Radio Program | Hot Well Fact Sheet | Printable version
Hot Well Pueblo
Fort Bliss, northeast of El Paso
- People of the Jornada Branch of the Mogollon Culture, which
covered southern New Mexico, western Texas, and northern Chihuahua
- Early farming culture, growing beans, squash, corn, and other
- Inhabited around 1200-1300; region mostly abandoned by 1400,
perhaps because of severe drought
A one-story pueblo of about 100 rooms. The structure has eroded away,
leaving only the foundations, which are buried beneath the shifting dunes.
Most of the rooms are aligned east-to-west, with doorways in the south
walls. Most rooms were built with central hearths, which probably ventilated
through holes in thatched rooms.
Several other pueblos, all of which were inhabited at around the same
time, have been discovered in the El Paso region as well.
A room designated Room One is different from the other rooms at Hot Well.
It opens to the east, and its hearth is raised. The hearth also is decorated
with a possible Sun symbol. Some archaeologists hypothesize that the room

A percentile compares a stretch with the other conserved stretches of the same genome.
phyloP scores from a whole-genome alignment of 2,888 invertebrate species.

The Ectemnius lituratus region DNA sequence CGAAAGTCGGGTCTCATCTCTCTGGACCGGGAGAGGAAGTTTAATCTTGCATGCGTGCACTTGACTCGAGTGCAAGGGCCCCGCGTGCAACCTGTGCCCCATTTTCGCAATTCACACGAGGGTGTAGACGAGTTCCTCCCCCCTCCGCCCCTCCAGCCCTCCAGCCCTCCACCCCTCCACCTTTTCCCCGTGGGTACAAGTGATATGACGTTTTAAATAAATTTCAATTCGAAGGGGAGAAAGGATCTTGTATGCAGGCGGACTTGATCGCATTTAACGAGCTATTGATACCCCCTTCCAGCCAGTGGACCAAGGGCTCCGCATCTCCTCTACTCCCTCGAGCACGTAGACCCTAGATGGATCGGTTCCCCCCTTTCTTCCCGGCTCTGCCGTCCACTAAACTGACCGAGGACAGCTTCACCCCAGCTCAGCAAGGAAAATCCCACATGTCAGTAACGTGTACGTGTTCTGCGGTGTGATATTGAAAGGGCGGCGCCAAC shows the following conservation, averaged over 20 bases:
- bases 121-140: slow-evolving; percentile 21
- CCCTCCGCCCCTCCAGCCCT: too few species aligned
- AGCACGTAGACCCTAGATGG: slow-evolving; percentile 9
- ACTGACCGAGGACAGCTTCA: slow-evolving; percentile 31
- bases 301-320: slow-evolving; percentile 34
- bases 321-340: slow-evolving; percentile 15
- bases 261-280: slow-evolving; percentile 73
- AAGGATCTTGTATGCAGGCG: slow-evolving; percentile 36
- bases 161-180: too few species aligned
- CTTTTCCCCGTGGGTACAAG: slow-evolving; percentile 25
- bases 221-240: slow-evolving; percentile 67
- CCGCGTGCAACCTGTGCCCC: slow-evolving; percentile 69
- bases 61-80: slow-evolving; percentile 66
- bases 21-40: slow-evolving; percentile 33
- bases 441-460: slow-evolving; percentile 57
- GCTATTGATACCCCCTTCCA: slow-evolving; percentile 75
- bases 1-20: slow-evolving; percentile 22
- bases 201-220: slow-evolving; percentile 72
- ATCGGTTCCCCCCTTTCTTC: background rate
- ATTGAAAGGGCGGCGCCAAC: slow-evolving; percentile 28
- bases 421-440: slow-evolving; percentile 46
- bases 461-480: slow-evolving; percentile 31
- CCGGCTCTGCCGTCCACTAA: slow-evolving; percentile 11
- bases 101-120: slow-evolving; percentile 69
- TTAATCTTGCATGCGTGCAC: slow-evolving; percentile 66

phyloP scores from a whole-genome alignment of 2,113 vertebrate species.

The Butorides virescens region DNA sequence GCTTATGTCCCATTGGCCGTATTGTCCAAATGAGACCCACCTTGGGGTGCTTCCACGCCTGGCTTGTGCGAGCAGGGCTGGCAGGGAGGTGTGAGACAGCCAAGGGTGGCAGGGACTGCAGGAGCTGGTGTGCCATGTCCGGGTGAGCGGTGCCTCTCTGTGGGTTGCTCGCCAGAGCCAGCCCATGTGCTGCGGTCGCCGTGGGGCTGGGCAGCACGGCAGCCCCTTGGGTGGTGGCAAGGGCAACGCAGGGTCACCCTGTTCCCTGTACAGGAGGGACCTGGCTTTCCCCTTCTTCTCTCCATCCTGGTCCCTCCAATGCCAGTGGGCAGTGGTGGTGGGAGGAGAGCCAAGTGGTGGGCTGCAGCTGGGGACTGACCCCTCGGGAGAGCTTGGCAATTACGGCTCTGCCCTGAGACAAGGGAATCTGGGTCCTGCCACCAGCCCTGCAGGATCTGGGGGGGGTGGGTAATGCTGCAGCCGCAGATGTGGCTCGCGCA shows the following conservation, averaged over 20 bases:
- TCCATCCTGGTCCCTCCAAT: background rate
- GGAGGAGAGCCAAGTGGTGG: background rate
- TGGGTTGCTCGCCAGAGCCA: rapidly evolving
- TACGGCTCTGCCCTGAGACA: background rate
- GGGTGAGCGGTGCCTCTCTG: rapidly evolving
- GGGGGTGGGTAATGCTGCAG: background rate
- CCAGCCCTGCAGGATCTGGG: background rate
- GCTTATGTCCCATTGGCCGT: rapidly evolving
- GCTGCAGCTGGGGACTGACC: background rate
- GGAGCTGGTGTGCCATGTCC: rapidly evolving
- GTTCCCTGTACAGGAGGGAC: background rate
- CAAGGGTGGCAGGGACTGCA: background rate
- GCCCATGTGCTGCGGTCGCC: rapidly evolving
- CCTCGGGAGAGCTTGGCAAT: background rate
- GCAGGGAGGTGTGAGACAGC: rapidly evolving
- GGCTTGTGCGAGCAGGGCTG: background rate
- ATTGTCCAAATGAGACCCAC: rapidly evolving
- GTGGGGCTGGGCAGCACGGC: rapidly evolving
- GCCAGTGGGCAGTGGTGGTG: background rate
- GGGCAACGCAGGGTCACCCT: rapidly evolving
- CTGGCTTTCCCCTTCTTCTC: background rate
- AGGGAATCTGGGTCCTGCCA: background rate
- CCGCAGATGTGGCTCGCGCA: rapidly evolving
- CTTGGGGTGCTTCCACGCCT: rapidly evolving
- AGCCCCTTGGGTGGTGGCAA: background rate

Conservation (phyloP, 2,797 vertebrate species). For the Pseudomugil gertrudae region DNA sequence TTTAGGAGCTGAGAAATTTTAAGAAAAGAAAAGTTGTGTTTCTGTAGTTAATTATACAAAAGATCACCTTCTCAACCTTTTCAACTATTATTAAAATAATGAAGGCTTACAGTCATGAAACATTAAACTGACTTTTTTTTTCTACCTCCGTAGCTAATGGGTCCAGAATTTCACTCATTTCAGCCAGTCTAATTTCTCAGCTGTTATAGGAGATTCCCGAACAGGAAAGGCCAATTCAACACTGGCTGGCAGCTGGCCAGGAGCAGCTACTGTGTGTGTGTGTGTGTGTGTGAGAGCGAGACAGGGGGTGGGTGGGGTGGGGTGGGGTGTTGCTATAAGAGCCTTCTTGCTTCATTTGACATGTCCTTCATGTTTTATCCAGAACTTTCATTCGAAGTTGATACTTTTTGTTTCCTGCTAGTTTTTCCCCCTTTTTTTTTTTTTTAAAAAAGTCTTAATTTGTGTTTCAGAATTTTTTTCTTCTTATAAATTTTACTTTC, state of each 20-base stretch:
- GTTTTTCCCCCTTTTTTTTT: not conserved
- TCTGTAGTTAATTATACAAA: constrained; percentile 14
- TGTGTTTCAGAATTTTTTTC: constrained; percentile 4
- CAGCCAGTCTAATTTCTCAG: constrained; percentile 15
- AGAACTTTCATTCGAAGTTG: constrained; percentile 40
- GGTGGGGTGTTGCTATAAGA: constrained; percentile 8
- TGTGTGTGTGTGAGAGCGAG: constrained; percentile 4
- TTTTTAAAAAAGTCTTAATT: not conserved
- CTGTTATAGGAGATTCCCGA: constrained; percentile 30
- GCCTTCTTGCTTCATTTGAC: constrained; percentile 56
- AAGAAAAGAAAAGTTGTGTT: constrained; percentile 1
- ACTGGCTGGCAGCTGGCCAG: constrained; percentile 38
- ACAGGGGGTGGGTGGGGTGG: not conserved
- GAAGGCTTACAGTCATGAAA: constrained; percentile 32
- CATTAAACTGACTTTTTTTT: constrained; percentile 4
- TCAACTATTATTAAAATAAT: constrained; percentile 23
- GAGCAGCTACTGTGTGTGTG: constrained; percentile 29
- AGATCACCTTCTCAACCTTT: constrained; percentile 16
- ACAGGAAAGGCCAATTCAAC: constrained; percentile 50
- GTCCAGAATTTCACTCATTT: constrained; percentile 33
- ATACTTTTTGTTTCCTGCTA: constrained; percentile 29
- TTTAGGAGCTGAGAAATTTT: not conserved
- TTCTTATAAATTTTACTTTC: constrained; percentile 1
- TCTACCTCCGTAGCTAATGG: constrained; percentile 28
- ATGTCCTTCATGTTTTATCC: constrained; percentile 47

served as a solar observatory, because on the dates of the equinoxes,
an observer sitting behind the hearth would see the Sun rise directly
above the hearth through a notch in the nearby Hueco mountains. Sunrise
on the summer and winter solstices could be observed by standing in the
corners of the room and looking above the hearth.
Many other pueblo cultures have had designated “sunwatchers” to
track the Sun’s annual motion across the horizon. In the case of
Hot Well, the typical date of the last freeze is around the time of the
spring equinox, so knowing when the equinox occurred could have told the
inhabitants that it was safe to plant their crops.
Because Hot Well is on a military site, it is not accessible to the public.
The people of Hot Well and other pueblos probably hunted and gathered
water, and may have painted glyphs, at nearby Hueco Tanks State Historic
Site, 6900 Hueco Tanks Rd.
#1, El Paso, 79938, 915-857-1135. The park is located off US 62/180 24
miles east of El Paso, then 8 miles north on FM 2775. Daily guided rock-art
tours are offered by reservation. Hueco Tanks is open Wednesday-Sunday,
but access is limited.
Exhibits on local Indian cultures are available at the El Paso Museum
of Archaeology at Wilderness Park [www.epas.com/museum.htm], 4301 Transmountain
Rd., El Paso, 79924, 915-755-4332. Hours: 9-5 Tuesday-Saturday. Free admission
An El Paso Astronomical Observatory, by Vernon Ralph Brook,
in Jornada Mogollon Archaeology, Patrick H. Beckett and Regge N. Wiseman,
Learn about...Texas Indians, by Georg Zappler; Texas Parks & Wildlife
A learning and activity book for children.
The Indians of Texas: From Prehistoric to Modern Times, by W.W. Newcomb
Jr.; the University of Texas Press, 1961, reprinted 2002.
Texas Beyond History: Firecracker Pueblo
Information on another Jornada Mogollon pueblo near El Paso